More than a Penny's Worth: Left-Digit Bias and Firm Pricing
80 Pages Posted: 2 Jul 2019 Last revised: 13 Sep 2019
Date Written: June 3, 2019
Why do so many prices end with 99 cents? Firms arguably price at 99-ending prices because of left-digit bias, the tendency of consumers to perceive a $4.99 as much lower than $5.00. Using retail scanner data on thousands of products and dozens of retailers, I provide reduced-form support for this explanation. I then structurally estimate the magnitude of left-digit bias, and find that consumers respond to a 1-cent increase from a 99-ending price as if it were a 15-25 cent increase. Next, I analyze how firms should respond to left-digit biased demand. I solve and estimate a model that makes three key predictions: (1) prices should bunch at 99-ending prices; (2) there should be ranges of missing prices with low price-endings; (3) these ranges of missing prices should increase with the dollar digit. Qualitatively, these predictions hold. Firms respond to the bias with high shares of 99s and missing low-ending prices. Quantitatively, however, firms price as if the bias were much smaller and demand were more elastic, so they use dominated prices. I estimate that the retailer is forgoing 1-3 percents of potential gross profits due to this misperception.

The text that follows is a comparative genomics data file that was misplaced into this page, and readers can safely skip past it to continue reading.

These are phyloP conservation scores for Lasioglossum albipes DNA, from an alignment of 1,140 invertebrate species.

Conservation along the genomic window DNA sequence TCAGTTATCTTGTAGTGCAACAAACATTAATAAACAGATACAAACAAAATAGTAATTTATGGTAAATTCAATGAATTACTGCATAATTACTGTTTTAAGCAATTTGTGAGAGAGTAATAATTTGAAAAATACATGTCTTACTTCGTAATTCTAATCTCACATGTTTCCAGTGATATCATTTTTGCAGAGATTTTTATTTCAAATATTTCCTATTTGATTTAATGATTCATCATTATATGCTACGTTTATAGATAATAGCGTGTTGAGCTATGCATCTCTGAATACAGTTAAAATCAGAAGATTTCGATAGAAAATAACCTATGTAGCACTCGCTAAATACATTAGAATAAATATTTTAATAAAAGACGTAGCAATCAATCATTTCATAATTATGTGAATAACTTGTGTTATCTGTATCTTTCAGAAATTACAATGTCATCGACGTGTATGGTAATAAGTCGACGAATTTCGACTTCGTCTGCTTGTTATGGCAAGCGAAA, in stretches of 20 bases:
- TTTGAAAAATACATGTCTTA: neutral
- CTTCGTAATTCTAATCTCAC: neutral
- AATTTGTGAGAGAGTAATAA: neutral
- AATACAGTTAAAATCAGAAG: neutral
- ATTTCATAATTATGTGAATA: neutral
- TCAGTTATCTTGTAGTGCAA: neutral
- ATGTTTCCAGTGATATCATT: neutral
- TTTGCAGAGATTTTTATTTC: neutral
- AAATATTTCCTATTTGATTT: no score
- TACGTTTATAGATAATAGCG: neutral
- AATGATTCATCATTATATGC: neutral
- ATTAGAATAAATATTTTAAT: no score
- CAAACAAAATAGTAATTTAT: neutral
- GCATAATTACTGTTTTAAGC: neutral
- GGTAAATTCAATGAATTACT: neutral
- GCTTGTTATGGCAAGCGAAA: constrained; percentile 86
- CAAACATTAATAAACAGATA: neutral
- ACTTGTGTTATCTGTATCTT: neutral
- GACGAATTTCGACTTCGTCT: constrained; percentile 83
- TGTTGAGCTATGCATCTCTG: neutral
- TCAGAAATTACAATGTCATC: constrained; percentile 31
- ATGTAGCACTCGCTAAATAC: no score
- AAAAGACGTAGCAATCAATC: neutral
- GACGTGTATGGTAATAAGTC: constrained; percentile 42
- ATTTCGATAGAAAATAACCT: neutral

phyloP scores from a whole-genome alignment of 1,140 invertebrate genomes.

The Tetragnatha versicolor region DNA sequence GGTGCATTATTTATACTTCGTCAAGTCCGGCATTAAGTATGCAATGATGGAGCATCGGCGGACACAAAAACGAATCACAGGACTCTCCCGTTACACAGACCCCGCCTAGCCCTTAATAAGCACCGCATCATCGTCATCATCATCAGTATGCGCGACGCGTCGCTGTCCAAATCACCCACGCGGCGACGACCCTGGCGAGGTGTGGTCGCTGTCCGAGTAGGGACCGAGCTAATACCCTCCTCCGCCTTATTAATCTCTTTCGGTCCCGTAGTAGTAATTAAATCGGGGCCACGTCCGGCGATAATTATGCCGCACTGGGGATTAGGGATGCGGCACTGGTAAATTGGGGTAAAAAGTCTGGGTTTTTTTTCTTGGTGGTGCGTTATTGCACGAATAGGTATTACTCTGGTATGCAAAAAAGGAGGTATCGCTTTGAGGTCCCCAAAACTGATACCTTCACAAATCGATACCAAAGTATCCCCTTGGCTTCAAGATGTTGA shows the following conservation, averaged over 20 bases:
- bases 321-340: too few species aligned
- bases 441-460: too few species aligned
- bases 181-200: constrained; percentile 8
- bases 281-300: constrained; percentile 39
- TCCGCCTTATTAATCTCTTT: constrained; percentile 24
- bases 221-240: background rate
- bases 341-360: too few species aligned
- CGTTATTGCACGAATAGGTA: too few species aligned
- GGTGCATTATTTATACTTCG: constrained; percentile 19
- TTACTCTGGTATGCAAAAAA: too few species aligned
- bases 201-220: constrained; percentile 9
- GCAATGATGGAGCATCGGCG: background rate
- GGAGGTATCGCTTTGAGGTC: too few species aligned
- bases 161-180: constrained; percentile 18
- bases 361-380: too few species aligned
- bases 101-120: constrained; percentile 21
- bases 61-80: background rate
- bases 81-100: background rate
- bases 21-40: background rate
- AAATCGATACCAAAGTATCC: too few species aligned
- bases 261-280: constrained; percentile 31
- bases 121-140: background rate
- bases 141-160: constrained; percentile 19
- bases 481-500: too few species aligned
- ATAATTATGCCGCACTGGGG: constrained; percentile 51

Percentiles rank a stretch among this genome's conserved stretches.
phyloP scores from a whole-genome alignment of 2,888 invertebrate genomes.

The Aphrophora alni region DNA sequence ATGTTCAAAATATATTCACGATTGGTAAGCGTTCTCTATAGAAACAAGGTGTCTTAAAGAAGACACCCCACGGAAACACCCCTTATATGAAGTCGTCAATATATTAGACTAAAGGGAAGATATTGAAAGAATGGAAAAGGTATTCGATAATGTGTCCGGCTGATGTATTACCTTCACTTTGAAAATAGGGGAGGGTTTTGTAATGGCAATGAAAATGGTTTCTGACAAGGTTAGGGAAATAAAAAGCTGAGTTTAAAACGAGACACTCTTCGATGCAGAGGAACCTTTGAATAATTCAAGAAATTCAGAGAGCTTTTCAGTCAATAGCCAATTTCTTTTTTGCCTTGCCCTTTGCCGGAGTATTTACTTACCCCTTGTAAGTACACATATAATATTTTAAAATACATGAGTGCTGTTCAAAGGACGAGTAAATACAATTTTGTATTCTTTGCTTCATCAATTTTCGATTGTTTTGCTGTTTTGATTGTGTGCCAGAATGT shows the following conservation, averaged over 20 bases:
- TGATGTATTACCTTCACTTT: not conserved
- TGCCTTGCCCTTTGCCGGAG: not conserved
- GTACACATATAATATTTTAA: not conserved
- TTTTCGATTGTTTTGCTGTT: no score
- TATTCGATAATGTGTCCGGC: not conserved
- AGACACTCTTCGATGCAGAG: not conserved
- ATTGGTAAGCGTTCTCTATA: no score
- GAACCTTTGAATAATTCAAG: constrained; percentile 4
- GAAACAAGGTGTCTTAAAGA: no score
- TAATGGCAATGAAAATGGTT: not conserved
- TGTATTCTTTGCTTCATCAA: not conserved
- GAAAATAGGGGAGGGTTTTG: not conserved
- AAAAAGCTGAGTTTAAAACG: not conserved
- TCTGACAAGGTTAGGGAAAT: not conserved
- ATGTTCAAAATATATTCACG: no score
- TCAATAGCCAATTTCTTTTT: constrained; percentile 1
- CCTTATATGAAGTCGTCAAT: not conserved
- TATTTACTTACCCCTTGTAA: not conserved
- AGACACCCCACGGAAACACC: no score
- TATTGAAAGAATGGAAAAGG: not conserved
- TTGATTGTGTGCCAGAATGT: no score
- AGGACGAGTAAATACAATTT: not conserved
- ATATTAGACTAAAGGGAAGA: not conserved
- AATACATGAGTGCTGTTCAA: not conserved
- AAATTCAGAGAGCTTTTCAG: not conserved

JEL Classification: D90, D12, D22, L11, L20, L81
Suggested Citation: Suggested Citation